The Tanzu Kubernetes Management cluster is typically deployed within the same vCenter as the workload clusters. However, it is not mandatory. The management and workload clusters can also be on different vCenter Servers but it requires multiple TCA-CP nodes, one for the management cluster and another for the workload clusters.

Each worker node in Kubernetes can be assigned a set of node labels. The Kubernetes scheduling engine uses these free-form labels to determine the proper placement of Pods, distribute traffic between services, and so on.

The labels are simple key/value pairs. For example,

vendor: vendor
environment: production
function: function_name

Encoding a naming convention into node labels is not necessary. RegExp is not supported for node selectors.

These labels are leveraged by the Network Function to ensure that pods are scheduled to the correct worker nodes. A node can have multiple labels. If the node selector matches only one of these labels, it can be considered a viable target for scheduling.

Different node pools can have different labels associated. However, the same label set (all Key/Value pairs) cannot be applied to multiple node pools.

Tanzu Kubernetes Cluster Design Options

When you design a Tanzu Kubernetes cluster for workloads with high availability, consider the following:

  • Number of failed nodes to be tolerated

  • Additional capacity for cluster growth

  • Number of nodes available after a failure

  • Remaining capacity to reschedule pods of the failed node

  • Remaining Pod density after rescheduling

  • Individual Worker node sizing

  • Life-cycle management considerations (both CaaS and CNF)

  • Dynamic Infrastructure Provisioning requirements

  • Platform Awareness features (such as NUMA)

By leveraging the Nodepools concept, Kubernetes clusters can be designed and built in various ways. Some of the common design options include:

  • A single Kubernetes cluster that hosts multiple CNFs from multiple vendors

    • The single cluster design resembles metal-based deployments, where the VMs consume large amounts of CPU and memory resources. This model has less overhead than other models but brings complexity in terms of scale and lifecycle management.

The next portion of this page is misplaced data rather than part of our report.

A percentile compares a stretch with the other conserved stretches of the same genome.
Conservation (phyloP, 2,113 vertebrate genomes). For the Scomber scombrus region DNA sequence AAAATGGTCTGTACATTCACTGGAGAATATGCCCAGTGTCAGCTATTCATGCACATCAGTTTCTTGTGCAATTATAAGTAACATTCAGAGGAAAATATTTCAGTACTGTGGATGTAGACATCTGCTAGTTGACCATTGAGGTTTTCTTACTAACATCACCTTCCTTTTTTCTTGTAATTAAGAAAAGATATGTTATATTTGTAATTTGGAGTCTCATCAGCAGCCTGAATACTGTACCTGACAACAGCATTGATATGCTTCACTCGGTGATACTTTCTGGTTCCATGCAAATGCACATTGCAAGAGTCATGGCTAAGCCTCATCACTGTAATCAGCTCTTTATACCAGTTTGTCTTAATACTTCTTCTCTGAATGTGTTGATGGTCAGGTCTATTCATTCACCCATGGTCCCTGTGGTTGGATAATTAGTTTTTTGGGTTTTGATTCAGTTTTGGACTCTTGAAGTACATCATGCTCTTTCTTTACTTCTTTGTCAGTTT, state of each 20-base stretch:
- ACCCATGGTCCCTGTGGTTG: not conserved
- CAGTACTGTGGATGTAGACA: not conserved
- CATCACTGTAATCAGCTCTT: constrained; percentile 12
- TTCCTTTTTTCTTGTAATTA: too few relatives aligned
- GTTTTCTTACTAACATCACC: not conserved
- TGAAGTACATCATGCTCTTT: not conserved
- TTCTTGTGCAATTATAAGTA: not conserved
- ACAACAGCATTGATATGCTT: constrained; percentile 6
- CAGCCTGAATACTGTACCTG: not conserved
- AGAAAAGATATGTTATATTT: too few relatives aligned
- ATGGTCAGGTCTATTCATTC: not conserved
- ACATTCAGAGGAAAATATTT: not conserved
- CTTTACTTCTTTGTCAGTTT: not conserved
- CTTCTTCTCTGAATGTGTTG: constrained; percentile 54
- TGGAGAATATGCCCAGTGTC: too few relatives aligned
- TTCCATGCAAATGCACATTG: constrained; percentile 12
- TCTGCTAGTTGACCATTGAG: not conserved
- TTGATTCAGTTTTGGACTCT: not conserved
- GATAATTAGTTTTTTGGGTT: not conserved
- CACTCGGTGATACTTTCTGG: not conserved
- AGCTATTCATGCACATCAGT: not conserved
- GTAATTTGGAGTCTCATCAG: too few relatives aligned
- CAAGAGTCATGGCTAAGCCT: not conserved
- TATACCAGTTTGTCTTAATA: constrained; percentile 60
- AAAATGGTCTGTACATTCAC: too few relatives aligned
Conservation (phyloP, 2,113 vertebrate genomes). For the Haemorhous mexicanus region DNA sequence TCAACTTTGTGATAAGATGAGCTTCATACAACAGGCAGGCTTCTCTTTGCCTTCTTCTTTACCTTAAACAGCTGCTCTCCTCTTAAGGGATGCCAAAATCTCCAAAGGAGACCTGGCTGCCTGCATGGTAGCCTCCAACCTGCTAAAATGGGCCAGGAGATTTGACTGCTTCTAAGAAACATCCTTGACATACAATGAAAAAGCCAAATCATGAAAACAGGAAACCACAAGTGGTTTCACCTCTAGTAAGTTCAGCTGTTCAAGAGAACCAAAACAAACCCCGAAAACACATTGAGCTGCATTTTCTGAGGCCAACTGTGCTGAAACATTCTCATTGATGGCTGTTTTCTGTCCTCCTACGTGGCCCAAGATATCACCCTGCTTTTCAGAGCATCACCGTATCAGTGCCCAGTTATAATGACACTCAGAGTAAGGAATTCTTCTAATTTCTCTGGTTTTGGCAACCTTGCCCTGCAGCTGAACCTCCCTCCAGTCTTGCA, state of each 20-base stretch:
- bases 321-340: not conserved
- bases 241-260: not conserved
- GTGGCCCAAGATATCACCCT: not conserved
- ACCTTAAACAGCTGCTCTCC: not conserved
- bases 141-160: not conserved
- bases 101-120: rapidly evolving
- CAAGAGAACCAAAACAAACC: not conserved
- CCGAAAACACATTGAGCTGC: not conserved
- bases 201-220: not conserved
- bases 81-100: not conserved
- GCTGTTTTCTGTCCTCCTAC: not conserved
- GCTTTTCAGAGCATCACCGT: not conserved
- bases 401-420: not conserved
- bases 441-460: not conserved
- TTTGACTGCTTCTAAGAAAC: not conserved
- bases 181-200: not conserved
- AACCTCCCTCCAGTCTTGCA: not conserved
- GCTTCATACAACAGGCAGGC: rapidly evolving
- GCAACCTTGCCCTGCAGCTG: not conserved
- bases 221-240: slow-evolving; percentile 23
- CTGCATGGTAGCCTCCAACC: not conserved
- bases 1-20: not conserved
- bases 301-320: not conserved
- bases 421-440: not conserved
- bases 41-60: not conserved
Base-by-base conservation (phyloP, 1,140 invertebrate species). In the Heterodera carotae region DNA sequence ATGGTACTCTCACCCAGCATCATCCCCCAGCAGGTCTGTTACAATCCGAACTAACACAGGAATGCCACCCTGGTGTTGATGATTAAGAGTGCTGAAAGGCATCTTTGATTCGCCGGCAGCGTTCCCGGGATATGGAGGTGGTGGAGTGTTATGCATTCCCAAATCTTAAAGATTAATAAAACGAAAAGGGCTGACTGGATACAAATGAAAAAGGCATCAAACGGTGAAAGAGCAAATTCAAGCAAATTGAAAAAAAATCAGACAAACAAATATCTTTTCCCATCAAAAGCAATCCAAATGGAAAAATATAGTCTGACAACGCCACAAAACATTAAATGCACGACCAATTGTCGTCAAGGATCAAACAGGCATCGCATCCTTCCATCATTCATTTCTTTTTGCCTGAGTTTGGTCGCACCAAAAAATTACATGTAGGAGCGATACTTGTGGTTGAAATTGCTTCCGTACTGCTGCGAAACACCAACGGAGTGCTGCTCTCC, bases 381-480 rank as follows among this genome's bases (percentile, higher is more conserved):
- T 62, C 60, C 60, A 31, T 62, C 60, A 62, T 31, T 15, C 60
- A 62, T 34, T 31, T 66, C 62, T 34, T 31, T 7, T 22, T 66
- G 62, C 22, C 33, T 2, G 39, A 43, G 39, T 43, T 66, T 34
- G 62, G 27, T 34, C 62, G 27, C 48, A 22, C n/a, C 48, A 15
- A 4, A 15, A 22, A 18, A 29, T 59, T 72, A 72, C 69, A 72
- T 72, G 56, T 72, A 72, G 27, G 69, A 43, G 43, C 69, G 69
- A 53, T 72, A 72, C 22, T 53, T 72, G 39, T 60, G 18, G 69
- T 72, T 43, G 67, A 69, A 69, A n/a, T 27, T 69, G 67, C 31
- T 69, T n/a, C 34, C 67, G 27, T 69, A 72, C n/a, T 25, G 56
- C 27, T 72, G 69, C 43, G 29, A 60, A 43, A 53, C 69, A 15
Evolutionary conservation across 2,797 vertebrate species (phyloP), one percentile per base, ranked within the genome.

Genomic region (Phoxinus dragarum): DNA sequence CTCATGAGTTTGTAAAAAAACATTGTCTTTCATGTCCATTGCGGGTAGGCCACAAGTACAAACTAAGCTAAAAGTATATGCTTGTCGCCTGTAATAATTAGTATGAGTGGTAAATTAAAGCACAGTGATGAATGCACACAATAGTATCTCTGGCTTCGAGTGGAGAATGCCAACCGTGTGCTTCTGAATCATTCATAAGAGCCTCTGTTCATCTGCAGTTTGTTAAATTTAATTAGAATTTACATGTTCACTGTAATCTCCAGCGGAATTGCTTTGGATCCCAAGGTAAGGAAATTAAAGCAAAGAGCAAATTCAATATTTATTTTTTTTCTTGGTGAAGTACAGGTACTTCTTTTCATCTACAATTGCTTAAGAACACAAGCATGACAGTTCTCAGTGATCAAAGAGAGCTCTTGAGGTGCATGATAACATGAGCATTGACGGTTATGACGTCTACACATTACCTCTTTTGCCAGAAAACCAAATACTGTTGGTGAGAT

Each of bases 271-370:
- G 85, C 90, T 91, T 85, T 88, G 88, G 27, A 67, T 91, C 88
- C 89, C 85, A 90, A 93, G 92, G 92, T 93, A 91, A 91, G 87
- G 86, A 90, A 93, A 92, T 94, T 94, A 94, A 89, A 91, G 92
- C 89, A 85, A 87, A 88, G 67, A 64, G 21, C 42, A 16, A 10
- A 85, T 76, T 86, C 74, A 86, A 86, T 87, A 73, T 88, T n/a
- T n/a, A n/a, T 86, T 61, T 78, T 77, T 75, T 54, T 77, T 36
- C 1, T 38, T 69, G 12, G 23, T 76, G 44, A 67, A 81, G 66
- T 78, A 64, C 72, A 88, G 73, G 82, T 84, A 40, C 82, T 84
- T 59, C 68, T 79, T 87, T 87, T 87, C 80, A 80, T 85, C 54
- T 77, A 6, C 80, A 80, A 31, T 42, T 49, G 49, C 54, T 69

• In this model, a Network Function upgrade requires the K8s upgrade and the entire cluster upgrade, leading to application interoperability issues.

    • Different network functions require different network connectivity and different configurations, so providing unique infrastructure requirements to each network function becomes complicated and challenging to manage in a single cluster environment.

  • A Kubernetes cluster per Vendor that hosts all the relevant CNFs from a given vendor

    • The per Vendor model solves some of the single cluster challenges. In this model, network functions can be managed across different node pools, and each network function can have different infrastructure requirements.

    • This model faces LCM concerns, especially if newer functions require different versions of Kubernetes.

  • A Kubernetes cluster per CNF

    • This model provides the maximum flexibility. In this model, a Tanzu Kubernetes Grid cluster is created for each Network Function, which simplifies the challenges of providing unique infrastructure requirements per network function. This model also removes the common challenge of lifecycle management and provides the most efficient scaling mechanism.

Tanzu Kubernetes Cluster IP Addressing

Tanzu Kubernetes Grid leverages kube-vip to provide a highly available IP address for ingress requests to the Kubernetes API. The kube-VIP address is statically assigned but needs to come from the same subnet as the DHCP scope for the control-plane and worker nodes.


When using Tanzu Kubernetes Grid outside of VMware Telco Cloud Automation the NSX Advanced Load Balancer can be used to provide the kube-vip address. However, this feature is not currently implemented in VMware Telco Cloud Automation

When allocating IP addresses space for Tanzu Kubernetes Grid, note the following considerations:

  • DHCP address space configuration for all control-plane and worker nodes

  • A statically assigned address for the kube-vip address

  • Space for scale-out and upgrade of worker nodes.

Ensure that the DHCP addresses allocated to the control-plane nodes are converted to static reservations to avoid any potential changes to the control-node IP addresses.

Tanzu Kubernetes Grid VM Dimensioning Considerations

A node pool is a set of worker nodes that have a common configuration set (vCPUs, Memory, Networks, Labels) and are thus grouped as a pool. The node pool concept simplifies the CNF placement when the CNF has many different components.

When sizing a worker node, consider the number of Pods per node. Most of the kubelet utilization is contributed by ensuring that Kubernetes pods are running and by constant reporting of pod status to the Control node. High pod counts lead to high kubelet utilization. Kubernetes official documentation recommends limiting Pods per node to less than 100.